In addition to intelligent processing organization, strong automation algorithms can be used to manage server loads and resource requirements. Hyperscale systems can increase efficiency by automatically determining how much processing power an individual system needs based on the resource input, and allocating the right amount of resources needed – leading to reduced power waste and quicker processing speeds. Using this organizational process, systems can ingest nearly billions of rows of data per second, and filter and compute aggregate results at up to trillions of rows per second.
Aside from the technical processes behind it, hyperscale data analysis also encompassed the physical, brick-and-mortar facilities that house the technology. After all, the servers have to be stored somewhere, and making sure that spaces are used as efficiently as possible is important to designers, technicians, and many other parts of the data analysis enterprise. Designing facilities with hyperscale data analysis in mind ensures that the hyperscale data center – including power consumption and climate control – operates with the same up-and-down scalability as the data processing resources.
Hyperscale data analysis has solidified itself as one of the most important concepts in modern computing and is a process that will only become more principal as the IoT grows and adapts to today’s needs. Clever design isn’t the only thing that makes hyperscale data analysis interesting, however.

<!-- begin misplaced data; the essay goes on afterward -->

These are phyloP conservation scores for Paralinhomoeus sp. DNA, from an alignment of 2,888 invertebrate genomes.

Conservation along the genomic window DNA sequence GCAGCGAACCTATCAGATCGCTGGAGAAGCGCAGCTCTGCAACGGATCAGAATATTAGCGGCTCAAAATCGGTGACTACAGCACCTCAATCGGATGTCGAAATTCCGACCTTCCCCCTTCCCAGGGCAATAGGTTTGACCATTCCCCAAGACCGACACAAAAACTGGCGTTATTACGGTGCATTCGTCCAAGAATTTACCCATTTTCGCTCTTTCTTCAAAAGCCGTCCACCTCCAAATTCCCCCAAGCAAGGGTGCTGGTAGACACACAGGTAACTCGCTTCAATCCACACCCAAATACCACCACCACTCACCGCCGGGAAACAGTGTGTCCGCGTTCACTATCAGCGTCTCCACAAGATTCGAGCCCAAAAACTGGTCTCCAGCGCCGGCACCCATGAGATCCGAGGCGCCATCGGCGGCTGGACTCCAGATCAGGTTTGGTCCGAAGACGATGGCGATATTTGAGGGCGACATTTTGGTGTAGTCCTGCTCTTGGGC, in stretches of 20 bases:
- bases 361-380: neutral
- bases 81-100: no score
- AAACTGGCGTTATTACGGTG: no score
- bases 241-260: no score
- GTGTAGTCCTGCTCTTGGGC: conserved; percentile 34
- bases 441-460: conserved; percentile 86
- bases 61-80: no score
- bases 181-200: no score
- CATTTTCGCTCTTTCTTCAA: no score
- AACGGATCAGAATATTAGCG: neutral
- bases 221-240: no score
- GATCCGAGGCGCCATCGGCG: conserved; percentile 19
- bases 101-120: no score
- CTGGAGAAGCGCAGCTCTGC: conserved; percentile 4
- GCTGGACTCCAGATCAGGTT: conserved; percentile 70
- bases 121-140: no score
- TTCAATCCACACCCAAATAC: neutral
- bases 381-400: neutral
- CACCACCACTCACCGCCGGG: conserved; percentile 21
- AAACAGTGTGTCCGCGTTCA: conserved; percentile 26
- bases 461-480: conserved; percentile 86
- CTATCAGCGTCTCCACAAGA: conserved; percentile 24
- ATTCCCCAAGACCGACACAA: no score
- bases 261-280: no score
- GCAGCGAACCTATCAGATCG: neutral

Hyperscale Data and What It Means to You
In addition to strong design, the benefits of hyperscale data analysis will serve enterprises with economic and physical property needs as well. Data is being produced by hundreds of thousands of devices, with terabytes and petabytes of information being transferred around the world. These devices include our mobile phones and computers – but also weather sensors, factory equipment, traffic lights, and security devices. Even automobiles have found themselves integrated into the worldwide network, making efficient, interactive, and accurate data transfer and analysis paramount.